110. Key West Art Center

The building before you was built in 1853 near the waterfront. It began as a grocery store owned by George Babcock. It was known as a gathering place for the surrounding neighborhood.

The Great Fire of 1886 seriously damaged the building (see historic marker #28). It was rebuilt as a single story structure with the second floor added in the 1900's. In 1935, it became the first art gallery to exhibit artwork to the public in Key West. Much of the building's success is rooted in a government sponsored art project as a solution to the effects of the Great Depression.

In July 1934, Key West, once one of the richest cities in Florida, formally declared itself bankrupt. Of the 13,000 people who inhabited the town, 80% were on relief rolls and the City was deeply in debt.

Once-flourishing sponge and cigar industries had long since moved elsewhere making it difficult for Key West residents to pay their taxes. Unpainted houses, weedy beaches, debris littered streets and dilapidated storefronts became commonplace, all of which told the story of an isolated city in urgent need of help.

Realizing the seriousness of the situation, Governor Dave Sholtz appointed Julius Stone as head of Florida's Federal Emergency Relief Administration (FERA) to ascertain what could be done. After careful study, Mr. Stone determined the only way to rescue Key West was to embark on an extensive restoration and beautification program to transform the weary, unkempt island town into a vacation paradise.

A significant portion of the city's gallant effort to reinvent itself came through the Federal Art Project (FAP), a division of the Works Progress Administration (WPA), a federally sponsored program that supported professional artists who needed work. Stanley Wood and Avery Johnson were the first WPA-FERA artists to arrive in Key West, followed by Alfred Crimi, Eric Johan Smith, Adrian Dornbush, Richard Jensen, and Peter Rotier. Chronicling the wonders of the island, their paintings, etchings and murals were hung throughout the town. Reproductions of their work were made into tourist brochures, posters and postcards and sent throughout the country to entice tourists to visit America's only Caribbean city.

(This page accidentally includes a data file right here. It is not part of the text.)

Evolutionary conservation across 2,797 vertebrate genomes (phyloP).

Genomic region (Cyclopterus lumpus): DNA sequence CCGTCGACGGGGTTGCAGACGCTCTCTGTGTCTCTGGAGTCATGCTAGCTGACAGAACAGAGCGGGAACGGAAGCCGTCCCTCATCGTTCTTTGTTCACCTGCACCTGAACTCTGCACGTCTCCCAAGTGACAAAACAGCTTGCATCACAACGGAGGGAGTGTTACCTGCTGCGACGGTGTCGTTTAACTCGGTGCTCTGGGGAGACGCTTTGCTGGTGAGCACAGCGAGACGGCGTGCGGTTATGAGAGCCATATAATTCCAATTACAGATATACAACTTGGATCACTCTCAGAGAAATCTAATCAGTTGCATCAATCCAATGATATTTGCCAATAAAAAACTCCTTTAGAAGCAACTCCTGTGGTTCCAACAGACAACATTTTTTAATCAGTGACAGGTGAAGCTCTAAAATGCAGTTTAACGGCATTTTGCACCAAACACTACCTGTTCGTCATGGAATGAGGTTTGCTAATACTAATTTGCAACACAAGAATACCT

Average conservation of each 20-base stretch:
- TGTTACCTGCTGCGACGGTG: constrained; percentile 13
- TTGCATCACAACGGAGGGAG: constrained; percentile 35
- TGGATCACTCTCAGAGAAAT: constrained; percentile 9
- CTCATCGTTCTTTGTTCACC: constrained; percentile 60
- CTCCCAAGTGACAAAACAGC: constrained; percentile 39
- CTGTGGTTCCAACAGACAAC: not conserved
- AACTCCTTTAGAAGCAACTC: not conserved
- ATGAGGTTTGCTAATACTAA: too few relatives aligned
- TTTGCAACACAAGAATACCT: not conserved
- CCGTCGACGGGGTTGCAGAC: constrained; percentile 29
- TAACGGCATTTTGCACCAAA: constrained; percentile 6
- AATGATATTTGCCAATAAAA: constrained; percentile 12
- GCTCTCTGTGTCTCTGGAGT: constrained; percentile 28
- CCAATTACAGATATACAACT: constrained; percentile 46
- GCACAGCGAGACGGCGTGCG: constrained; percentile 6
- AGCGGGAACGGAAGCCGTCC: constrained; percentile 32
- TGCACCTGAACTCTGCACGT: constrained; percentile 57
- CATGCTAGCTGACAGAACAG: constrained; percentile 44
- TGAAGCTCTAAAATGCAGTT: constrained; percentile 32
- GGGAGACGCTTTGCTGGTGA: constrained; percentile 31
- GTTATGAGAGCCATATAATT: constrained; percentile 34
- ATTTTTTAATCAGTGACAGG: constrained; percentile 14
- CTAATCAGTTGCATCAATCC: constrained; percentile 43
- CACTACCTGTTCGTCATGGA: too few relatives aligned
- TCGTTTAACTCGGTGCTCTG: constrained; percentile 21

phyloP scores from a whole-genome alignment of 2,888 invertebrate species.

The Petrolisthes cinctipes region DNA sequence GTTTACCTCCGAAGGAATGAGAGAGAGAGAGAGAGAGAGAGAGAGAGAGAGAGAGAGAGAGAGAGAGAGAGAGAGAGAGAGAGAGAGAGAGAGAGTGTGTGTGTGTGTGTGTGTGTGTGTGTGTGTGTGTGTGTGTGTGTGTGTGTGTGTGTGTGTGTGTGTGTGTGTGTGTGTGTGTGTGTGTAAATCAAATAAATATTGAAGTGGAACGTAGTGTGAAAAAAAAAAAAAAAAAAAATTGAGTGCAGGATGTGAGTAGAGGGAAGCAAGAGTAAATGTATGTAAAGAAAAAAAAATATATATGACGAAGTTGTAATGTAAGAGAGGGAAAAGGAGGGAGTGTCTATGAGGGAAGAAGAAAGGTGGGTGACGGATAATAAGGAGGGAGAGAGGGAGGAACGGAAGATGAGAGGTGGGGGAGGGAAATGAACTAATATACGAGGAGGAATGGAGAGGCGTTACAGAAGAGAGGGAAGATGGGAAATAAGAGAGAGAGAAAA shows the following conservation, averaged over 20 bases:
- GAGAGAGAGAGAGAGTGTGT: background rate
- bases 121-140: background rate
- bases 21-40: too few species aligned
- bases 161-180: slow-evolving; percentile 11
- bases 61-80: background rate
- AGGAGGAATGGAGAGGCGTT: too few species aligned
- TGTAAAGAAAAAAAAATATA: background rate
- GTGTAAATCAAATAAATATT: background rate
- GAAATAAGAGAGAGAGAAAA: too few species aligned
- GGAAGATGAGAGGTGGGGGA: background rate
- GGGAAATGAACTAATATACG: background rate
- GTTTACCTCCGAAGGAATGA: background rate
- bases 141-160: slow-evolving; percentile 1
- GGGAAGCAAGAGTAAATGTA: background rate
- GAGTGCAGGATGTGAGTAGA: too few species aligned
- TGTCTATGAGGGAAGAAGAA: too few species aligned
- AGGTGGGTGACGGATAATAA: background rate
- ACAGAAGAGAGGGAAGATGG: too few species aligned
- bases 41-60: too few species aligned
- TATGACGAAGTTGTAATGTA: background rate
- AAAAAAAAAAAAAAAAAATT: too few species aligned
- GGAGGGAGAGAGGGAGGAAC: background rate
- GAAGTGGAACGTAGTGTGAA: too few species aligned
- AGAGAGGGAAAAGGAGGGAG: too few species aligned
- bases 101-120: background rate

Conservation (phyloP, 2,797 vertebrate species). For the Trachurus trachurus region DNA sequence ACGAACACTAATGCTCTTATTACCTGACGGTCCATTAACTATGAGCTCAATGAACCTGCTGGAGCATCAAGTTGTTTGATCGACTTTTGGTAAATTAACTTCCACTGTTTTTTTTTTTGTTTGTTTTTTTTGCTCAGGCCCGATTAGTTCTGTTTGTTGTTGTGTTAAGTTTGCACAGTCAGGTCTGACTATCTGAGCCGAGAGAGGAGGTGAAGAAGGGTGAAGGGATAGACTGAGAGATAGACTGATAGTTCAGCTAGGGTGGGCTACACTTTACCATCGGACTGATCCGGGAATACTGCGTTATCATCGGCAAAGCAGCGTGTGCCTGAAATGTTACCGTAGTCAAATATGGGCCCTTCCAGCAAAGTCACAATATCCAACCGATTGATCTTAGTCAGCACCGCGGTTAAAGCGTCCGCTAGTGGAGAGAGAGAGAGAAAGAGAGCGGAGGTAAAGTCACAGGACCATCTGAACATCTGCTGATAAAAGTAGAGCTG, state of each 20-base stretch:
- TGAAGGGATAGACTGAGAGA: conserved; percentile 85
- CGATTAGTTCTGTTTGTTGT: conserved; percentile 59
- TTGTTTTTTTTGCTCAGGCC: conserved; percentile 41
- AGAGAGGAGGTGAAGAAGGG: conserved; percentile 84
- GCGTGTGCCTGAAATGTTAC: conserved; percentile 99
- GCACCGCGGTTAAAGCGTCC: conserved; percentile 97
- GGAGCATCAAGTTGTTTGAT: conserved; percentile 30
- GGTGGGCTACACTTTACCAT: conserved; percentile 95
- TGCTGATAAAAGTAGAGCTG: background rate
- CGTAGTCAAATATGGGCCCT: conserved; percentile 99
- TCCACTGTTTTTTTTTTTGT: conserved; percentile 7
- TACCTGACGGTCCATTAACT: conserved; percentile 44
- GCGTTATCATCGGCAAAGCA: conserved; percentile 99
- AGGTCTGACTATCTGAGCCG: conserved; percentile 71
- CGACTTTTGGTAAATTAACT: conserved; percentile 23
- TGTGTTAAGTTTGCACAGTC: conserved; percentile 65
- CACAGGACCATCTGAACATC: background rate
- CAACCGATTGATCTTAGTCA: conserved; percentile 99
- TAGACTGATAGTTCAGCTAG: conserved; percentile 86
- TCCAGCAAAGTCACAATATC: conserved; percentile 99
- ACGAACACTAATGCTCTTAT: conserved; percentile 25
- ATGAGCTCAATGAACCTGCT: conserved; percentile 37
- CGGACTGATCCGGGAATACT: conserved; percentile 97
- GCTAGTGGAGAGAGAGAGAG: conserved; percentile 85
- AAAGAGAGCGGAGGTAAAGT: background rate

As the reputation of Key West spread, more artists arrived such as Walton Blodgett, Marion Crawford-Parker, Townsend Morgan, and Martha Watson Sauer. In late 1937, the Federal Art Project and the WPA helped the city build a facility "for the encouragement of cultural development in the field of art" and the Key West Community Art Center was born.

As years wore on, the building suffered from its own crisis. Deferred maintenance had weakened the structure and it was on the verge of collapsing on itself. In 1960 the building was condemned. Realizing the significance of the building, local artists and businessmen persuaded Key West City officials to save the building and convert it to a City sponsored art center.

The Art Center quickly became the artistic home for a burgeoning cultural community. Activities at the Center created a widespread interest in art; professional artists, residents, and tourists joined in art lessons, lectures, demonstrations and gallery exhibitions. The cultural movement that began with the WPA project in Key West has influenced virtually every artist who works in this town. The artists change, yet the colors, the scenes and the talents of the island continue to amaze residents and visitors alike as they enter the doors of this still active public art gallery.